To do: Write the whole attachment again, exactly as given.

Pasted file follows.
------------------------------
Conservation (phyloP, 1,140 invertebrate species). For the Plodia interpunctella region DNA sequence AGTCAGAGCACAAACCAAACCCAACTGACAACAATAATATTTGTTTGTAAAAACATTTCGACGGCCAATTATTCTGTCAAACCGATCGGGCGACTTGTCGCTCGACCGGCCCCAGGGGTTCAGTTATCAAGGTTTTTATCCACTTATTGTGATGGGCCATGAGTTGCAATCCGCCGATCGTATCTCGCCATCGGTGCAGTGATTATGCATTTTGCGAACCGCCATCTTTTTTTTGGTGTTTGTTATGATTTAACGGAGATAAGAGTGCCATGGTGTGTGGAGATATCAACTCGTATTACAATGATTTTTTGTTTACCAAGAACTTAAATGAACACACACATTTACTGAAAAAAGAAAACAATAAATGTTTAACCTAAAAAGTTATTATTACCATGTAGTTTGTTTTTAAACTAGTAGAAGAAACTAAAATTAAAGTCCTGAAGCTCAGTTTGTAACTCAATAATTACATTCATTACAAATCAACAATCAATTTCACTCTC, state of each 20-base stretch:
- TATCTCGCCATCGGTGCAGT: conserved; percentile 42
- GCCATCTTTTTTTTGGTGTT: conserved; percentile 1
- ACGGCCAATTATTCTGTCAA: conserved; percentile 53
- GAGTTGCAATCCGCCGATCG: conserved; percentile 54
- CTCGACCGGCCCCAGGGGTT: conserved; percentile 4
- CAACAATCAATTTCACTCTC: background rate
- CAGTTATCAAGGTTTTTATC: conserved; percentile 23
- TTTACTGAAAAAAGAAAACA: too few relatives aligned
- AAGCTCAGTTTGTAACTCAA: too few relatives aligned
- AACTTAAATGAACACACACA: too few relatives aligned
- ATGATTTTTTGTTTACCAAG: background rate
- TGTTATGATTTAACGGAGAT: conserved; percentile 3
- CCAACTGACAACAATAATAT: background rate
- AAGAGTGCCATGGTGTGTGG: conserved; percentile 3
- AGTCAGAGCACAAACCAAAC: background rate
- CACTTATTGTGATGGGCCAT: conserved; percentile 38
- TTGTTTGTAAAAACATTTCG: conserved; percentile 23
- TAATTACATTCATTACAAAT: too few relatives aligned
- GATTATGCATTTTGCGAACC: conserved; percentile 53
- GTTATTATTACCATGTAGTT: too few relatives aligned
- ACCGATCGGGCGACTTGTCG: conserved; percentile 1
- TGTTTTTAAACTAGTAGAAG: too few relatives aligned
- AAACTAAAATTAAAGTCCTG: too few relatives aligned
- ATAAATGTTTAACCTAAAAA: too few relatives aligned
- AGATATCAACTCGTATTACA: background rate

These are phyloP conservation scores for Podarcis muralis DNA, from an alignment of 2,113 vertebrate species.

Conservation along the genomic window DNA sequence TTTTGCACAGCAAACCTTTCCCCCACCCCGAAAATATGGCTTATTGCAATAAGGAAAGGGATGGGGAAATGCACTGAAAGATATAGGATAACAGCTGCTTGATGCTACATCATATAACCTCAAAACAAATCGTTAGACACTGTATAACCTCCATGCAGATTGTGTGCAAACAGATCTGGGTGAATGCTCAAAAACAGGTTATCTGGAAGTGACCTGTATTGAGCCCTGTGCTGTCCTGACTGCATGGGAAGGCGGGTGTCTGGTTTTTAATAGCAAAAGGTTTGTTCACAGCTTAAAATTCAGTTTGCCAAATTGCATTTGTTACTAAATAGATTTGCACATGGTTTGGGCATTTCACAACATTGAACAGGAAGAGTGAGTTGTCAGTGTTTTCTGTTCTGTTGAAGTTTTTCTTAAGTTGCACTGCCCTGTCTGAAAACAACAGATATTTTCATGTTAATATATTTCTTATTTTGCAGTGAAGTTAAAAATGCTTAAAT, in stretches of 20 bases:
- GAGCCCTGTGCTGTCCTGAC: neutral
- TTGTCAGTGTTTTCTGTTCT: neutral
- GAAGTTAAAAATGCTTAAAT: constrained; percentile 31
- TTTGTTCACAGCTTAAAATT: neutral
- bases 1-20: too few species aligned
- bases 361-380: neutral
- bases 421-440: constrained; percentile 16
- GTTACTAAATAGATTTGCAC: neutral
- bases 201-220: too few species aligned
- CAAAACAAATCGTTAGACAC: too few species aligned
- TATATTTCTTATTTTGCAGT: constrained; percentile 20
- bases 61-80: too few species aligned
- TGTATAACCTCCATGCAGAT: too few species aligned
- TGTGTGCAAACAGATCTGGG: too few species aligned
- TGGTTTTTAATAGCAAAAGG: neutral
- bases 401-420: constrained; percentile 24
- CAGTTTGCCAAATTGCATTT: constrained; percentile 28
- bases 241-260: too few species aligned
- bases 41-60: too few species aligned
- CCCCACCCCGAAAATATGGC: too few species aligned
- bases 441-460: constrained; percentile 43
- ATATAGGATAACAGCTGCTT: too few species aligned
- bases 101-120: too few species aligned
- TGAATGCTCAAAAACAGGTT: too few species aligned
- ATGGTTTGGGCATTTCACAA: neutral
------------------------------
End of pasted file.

Conservation (phyloP, 1,140 invertebrate species). For the Plodia interpunctella region DNA sequence AGTCAGAGCACAAACCAAACCCAACTGACAACAATAATATTTGTTTGTAAAAACATTTCGACGGCCAATTATTCTGTCAAACCGATCGGGCGACTTGTCGCTCGACCGGCCCCAGGGGTTCAGTTATCAAGGTTTTTATCCACTTATTGTGATGGGCCATGAGTTGCAATCCGCCGATCGTATCTCGCCATCGGTGCAGTGATTATGCATTTTGCGAACCGCCATCTTTTTTTTGGTGTTTGTTATGATTTAACGGAGATAAGAGTGCCATGGTGTGTGGAGATATCAACTCGTATTACAATGATTTTTTGTTTACCAAGAACTTAAATGAACACACACATTTACTGAAAAAAGAAAACAATAAATGTTTAACCTAAAAAGTTATTATTACCATGTAGTTTGTTTTTAAACTAGTAGAAGAAACTAAAATTAAAGTCCTGAAGCTCAGTTTGTAACTCAATAATTACATTCATTACAAATCAACAATCAATTTCACTCTC, state of each 20-base stretch:
- TATCTCGCCATCGGTGCAGT: conserved; percentile 42
- GCCATCTTTTTTTTGGTGTT: conserved; percentile 1
- ACGGCCAATTATTCTGTCAA: conserved; percentile 53
- GAGTTGCAATCCGCCGATCG: conserved; percentile 54
- CTCGACCGGCCCCAGGGGTT: conserved; percentile 4
- CAACAATCAATTTCACTCTC: background rate
- CAGTTATCAAGGTTTTTATC: conserved; percentile 23
- TTTACTGAAAAAAGAAAACA: too few relatives aligned
- AAGCTCAGTTTGTAACTCAA: too few relatives aligned
- AACTTAAATGAACACACACA: too few relatives aligned
- ATGATTTTTTGTTTACCAAG: background rate
- TGTTATGATTTAACGGAGAT: conserved; percentile 3
- CCAACTGACAACAATAATAT: background rate
- AAGAGTGCCATGGTGTGTGG: conserved; percentile 3
- AGTCAGAGCACAAACCAAAC: background rate
- CACTTATTGTGATGGGCCAT: conserved; percentile 38
- TTGTTTGTAAAAACATTTCG: conserved; percentile 23
- TAATTACATTCATTACAAAT: too few relatives aligned
- GATTATGCATTTTGCGAACC: conserved; percentile 53
- GTTATTATTACCATGTAGTT: too few relatives aligned
- ACCGATCGGGCGACTTGTCG: conserved; percentile 1
- TGTTTTTAAACTAGTAGAAG: too few relatives aligned
- AAACTAAAATTAAAGTCCTG: too few relatives aligned
- ATAAATGTTTAACCTAAAAA: too few relatives aligned
- AGATATCAACTCGTATTACA: background rate

These are phyloP conservation scores for Podarcis muralis DNA, from an alignment of 2,113 vertebrate species.

Conservation along the genomic window DNA sequence TTTTGCACAGCAAACCTTTCCCCCACCCCGAAAATATGGCTTATTGCAATAAGGAAAGGGATGGGGAAATGCACTGAAAGATATAGGATAACAGCTGCTTGATGCTACATCATATAACCTCAAAACAAATCGTTAGACACTGTATAACCTCCATGCAGATTGTGTGCAAACAGATCTGGGTGAATGCTCAAAAACAGGTTATCTGGAAGTGACCTGTATTGAGCCCTGTGCTGTCCTGACTGCATGGGAAGGCGGGTGTCTGGTTTTTAATAGCAAAAGGTTTGTTCACAGCTTAAAATTCAGTTTGCCAAATTGCATTTGTTACTAAATAGATTTGCACATGGTTTGGGCATTTCACAACATTGAACAGGAAGAGTGAGTTGTCAGTGTTTTCTGTTCTGTTGAAGTTTTTCTTAAGTTGCACTGCCCTGTCTGAAAACAACAGATATTTTCATGTTAATATATTTCTTATTTTGCAGTGAAGTTAAAAATGCTTAAAT, in stretches of 20 bases:
- GAGCCCTGTGCTGTCCTGAC: neutral
- TTGTCAGTGTTTTCTGTTCT: neutral
- GAAGTTAAAAATGCTTAAAT: constrained; percentile 31
- TTTGTTCACAGCTTAAAATT: neutral
- bases 1-20: too few species aligned
- bases 361-380: neutral
- bases 421-440: constrained; percentile 16
- GTTACTAAATAGATTTGCAC: neutral
- bases 201-220: too few species aligned
- CAAAACAAATCGTTAGACAC: too few species aligned
- TATATTTCTTATTTTGCAGT: constrained; percentile 20
- bases 61-80: too few species aligned
- TGTATAACCTCCATGCAGAT: too few species aligned
- TGTGTGCAAACAGATCTGGG: too few species aligned
- TGGTTTTTAATAGCAAAAGG: neutral
- bases 401-420: constrained; percentile 24
- CAGTTTGCCAAATTGCATTT: constrained; percentile 28
- bases 241-260: too few species aligned
- bases 41-60: too few species aligned
- CCCCACCCCGAAAATATGGC: too few species aligned
- bases 441-460: constrained; percentile 43
- ATATAGGATAACAGCTGCTT: too few species aligned
- bases 101-120: too few species aligned
- TGAATGCTCAAAAACAGGTT: too few species aligned
- ATGGTTTGGGCATTTCACAA: neutral